Imagine you’re the leader of a small biopharmaceutical company. As your new drug makes good progress through clinical trials, you face a moment of truth: Do you have what it takes to launch your product yourself?
Twenty years ago, the answer to that question would almost certainly have been “no.” Small biotechnology and biopharma companies followed a well-worn path for their assets and explored licensing, partnership, and outright acquisition as their means to product launches. But that pattern has shifted over the past decade or so as more small companies decide to launch their products themselves.
Globally, those first-time launchers account for more than a quarter of all new molecular entities submitted to the US FDA since 2016 (Exhibit 1). That share rises to more than a third when including subsequent launches from companies that launched their first product after 2001.
This article looks at the reasons for the shift in drug launches and identifies four areas of focus that can help first-time launchers maximize their chances of a successful launch.
Why is the number of first-time pharma-product launchers on the rise?
Three converging factors are swelling the ranks of first-time launchers of pharma products—the business cycle, the availability of talent, and the proliferation of vendors:
- Business cycle. For much of the past five years, small drug companies found it relatively easy to raise money. Economic growth was strong, interest rates were low, and venture-capital (VC) funding was flowing into healthcare, especially in late-round deals, which reached $4 billion in 2018. As M&A volumes grew, so did the valuation premium for small biotech companies, and large pharma companies tended to focus on megadeals (except for an overall drop in M&A activity, especially in the first half of 2020), with which premiums were easier to achieve through cost synergies.
- Talent. The intense M&A activity of large pharma companies has led to a substantial exodus of their talent—including experienced commercial leaders—to smaller companies, boosting the confidence of those smaller companies in launching for themselves. Additionally, the steady increase in the number of biopharma-related jobs has led to an increase in related training. The resulting access to ever-more qualified employees has also bolstered the confidence of first-time launchers. In the United States, for instance, R&D hubs in California and Massachusetts are rapidly becoming sources of seasoned commercial as well as research talent. Between 2000 and 2020, 31 out of 85 US small launchers originated from those two areas.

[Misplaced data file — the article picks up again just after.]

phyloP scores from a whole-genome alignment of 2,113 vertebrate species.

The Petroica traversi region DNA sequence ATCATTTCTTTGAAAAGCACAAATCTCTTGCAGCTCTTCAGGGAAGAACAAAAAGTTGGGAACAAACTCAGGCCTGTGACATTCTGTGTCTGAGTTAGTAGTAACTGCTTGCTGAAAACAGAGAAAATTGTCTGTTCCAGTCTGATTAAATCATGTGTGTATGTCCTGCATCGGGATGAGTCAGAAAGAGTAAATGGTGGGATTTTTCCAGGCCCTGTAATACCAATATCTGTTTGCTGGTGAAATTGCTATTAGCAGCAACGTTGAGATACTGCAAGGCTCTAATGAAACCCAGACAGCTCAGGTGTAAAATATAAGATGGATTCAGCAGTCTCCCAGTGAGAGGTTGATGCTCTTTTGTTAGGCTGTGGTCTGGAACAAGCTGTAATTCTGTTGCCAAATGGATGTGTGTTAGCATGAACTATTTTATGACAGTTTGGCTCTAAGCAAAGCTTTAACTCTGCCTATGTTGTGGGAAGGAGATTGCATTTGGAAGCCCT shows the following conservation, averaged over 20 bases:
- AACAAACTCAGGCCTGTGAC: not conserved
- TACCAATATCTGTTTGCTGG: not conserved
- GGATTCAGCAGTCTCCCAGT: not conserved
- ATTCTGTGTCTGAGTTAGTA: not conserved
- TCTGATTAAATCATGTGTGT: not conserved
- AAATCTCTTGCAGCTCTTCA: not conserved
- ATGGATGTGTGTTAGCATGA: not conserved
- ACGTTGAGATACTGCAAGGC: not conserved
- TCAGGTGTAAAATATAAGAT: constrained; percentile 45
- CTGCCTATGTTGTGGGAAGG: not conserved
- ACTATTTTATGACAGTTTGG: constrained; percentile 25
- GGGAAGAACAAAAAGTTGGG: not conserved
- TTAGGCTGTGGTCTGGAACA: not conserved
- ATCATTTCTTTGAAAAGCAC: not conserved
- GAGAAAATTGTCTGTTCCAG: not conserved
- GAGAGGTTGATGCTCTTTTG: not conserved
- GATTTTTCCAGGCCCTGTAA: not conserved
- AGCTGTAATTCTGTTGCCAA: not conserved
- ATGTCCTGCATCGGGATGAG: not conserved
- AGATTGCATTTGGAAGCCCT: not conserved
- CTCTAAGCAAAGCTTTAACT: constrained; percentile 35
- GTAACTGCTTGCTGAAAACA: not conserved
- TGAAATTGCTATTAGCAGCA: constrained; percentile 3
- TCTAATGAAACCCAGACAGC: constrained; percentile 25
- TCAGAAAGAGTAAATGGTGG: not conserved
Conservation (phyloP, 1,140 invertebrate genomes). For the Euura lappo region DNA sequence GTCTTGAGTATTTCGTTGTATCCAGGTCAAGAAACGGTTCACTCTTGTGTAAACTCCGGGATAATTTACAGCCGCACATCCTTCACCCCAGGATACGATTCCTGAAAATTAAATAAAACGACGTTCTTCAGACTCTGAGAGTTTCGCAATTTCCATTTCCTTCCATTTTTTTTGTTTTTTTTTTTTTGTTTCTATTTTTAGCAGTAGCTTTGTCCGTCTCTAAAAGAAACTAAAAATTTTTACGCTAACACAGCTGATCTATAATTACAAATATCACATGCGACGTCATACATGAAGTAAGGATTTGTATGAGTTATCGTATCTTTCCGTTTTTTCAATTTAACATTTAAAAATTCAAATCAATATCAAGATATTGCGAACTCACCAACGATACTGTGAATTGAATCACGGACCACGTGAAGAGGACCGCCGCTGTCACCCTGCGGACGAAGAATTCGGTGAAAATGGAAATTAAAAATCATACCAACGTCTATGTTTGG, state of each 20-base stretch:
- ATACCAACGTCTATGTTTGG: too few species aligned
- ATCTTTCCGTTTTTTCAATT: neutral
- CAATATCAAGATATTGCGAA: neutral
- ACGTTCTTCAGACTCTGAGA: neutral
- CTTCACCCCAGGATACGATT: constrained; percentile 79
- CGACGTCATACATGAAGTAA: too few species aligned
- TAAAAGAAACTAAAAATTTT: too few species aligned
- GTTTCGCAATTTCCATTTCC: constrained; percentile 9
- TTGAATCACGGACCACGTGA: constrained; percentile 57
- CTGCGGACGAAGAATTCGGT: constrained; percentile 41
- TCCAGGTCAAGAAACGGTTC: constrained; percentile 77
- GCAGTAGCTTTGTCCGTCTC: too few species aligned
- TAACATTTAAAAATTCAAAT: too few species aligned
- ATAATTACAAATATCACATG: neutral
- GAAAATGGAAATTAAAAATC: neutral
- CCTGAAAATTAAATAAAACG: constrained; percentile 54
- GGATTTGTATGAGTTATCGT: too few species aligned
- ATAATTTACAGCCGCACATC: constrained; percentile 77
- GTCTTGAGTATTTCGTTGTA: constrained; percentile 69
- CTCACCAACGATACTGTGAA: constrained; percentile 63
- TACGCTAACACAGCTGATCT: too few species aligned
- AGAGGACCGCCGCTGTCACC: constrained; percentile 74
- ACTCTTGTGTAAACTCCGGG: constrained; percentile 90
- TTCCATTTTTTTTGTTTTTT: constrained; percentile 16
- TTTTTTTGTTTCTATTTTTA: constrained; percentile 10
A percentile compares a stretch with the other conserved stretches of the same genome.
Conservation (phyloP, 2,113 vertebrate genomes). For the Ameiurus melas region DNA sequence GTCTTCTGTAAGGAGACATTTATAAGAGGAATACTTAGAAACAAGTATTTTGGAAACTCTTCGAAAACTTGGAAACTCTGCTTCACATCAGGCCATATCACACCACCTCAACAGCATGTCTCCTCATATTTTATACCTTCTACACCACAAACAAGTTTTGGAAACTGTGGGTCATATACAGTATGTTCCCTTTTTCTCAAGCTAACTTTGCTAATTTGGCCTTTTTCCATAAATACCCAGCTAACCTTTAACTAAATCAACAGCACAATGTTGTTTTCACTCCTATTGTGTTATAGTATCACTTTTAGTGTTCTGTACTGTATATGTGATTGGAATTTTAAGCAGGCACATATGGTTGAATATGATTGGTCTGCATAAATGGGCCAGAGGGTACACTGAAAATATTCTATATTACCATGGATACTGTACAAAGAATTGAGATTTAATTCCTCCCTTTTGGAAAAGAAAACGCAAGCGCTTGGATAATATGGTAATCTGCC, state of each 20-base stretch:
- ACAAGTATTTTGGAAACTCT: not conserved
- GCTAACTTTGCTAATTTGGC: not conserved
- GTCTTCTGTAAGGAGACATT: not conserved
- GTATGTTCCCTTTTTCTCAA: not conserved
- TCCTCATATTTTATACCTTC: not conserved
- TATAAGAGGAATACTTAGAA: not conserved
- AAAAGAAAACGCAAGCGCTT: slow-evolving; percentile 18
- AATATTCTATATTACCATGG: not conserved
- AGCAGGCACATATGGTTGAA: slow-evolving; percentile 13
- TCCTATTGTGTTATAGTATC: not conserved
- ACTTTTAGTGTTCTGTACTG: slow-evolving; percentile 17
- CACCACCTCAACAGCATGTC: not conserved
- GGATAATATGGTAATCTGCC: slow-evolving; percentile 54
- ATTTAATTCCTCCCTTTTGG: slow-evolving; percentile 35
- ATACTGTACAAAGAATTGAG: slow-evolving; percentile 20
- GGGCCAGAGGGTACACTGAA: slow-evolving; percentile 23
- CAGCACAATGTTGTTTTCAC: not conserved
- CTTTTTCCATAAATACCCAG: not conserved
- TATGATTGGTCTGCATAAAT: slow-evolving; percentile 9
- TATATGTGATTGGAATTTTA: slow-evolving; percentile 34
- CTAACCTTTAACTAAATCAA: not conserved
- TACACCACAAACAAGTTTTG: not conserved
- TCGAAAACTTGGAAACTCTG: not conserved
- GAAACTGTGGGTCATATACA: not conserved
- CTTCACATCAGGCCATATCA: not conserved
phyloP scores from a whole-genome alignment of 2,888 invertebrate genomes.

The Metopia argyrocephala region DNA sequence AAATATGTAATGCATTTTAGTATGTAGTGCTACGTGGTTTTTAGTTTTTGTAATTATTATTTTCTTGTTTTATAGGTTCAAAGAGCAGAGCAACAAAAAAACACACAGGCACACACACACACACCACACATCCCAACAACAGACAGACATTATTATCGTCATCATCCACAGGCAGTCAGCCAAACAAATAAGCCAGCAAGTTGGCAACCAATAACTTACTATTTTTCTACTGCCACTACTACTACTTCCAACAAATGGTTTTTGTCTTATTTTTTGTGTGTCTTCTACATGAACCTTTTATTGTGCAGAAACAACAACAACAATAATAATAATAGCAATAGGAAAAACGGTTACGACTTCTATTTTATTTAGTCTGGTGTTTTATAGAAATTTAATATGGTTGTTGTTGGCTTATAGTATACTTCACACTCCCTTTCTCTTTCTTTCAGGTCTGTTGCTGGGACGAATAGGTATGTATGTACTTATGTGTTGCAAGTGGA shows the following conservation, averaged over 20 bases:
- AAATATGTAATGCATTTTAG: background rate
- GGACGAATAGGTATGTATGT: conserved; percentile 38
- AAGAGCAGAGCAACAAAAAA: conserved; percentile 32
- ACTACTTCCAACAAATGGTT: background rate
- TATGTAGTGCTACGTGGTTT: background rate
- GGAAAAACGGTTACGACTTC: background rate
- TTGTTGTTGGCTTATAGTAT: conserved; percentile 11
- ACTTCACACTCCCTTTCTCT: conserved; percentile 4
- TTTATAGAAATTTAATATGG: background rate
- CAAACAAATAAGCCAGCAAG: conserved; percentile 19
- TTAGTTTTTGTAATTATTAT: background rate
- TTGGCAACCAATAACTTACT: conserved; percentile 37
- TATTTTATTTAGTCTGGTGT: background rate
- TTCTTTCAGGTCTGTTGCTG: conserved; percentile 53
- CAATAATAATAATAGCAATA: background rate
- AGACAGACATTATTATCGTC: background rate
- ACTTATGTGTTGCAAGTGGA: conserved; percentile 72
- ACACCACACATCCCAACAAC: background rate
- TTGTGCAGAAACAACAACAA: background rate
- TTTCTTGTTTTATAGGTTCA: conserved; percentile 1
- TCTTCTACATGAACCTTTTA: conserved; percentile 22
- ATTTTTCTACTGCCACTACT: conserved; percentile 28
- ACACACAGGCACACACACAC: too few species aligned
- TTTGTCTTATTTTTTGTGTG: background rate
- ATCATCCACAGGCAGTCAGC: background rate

- Vendors. Today’s small pharma companies not only have more access to talent but also have more options to buy key commercialization capabilities. A growing list of vendors provide specialist support in functions such as manufacturing, sales, patient services, and pharmacovigilance. Almost half of all first-time launchers operate in specialty and rare market segments in which an in-depth understanding of the disease area is more important to success than is the ability to invest in a large commercial footprint. Using vendors allows first-time launchers to commercialize their assets without having to build large organizational footprints at a time when they are likely to lack the necessary capacity for investment.
What difficulties do first-time pharma-product launchers face?
Our analysis shows that many first-time launchers of pharma products struggle to maximize drug adoption and realize the expected value from their launches. Their share of successful launches is well below that of experienced launchers (Exhibit 2). Whereas almost half of launches from experienced launchers exceed analysts’ prelaunch forecasts, the share for first-timers is just 39 percent. The median first-time launcher reaches just 63 percent of expectations, compared with 93 percent for the experienced equivalent.
Why do first-time pharma-product launchers matter?
The next few years could transform the fortunes of innovative biopharma companies as their share of new launches increases. For instance, out of the 39 blockbuster launches (those with more than $1 billion in forecasted sales) due to take place between 2021 and 2025, 22 are expected to come from first-time launchers—a share of 56 percent (Exhibit 3). That would represent a sizeable increase over the period from 2016 to 2020, when less than 20 percent of blockbusters came, or were expected to come, from first-time launchers.
Although many of the new launchers may be destined to become acquisition targets for large pharma companies, the market shift from established to emergent players looks set to continue. That, in turn, will serve to heighten the interest of VC and other investors in biopharma and biotech.
How do first-time pharma-product launchers get it right?
Among the successful first-time launchers of pharma products that we studied, we have identified four broad areas of focus that could make all the difference in the lead-up to launch.
Expand the sources of insight
First-time launchers sometimes rely on relationships with a few key opinion and trial-site leaders to inform their thinking on pricing, sales-force deployment, and other critical decisions. That approach can leave them with blind spots and overoptimistic projections of how prescribers will react.
By contrast, successful launchers invest early to build deep understanding of the market in their disease areas, which helps them judge how to position their drugs among the therapies available. Similarly, they draw on a wide range of data sources to make rigorous assessments of how providers, patients, and payers are likely to react to their new product.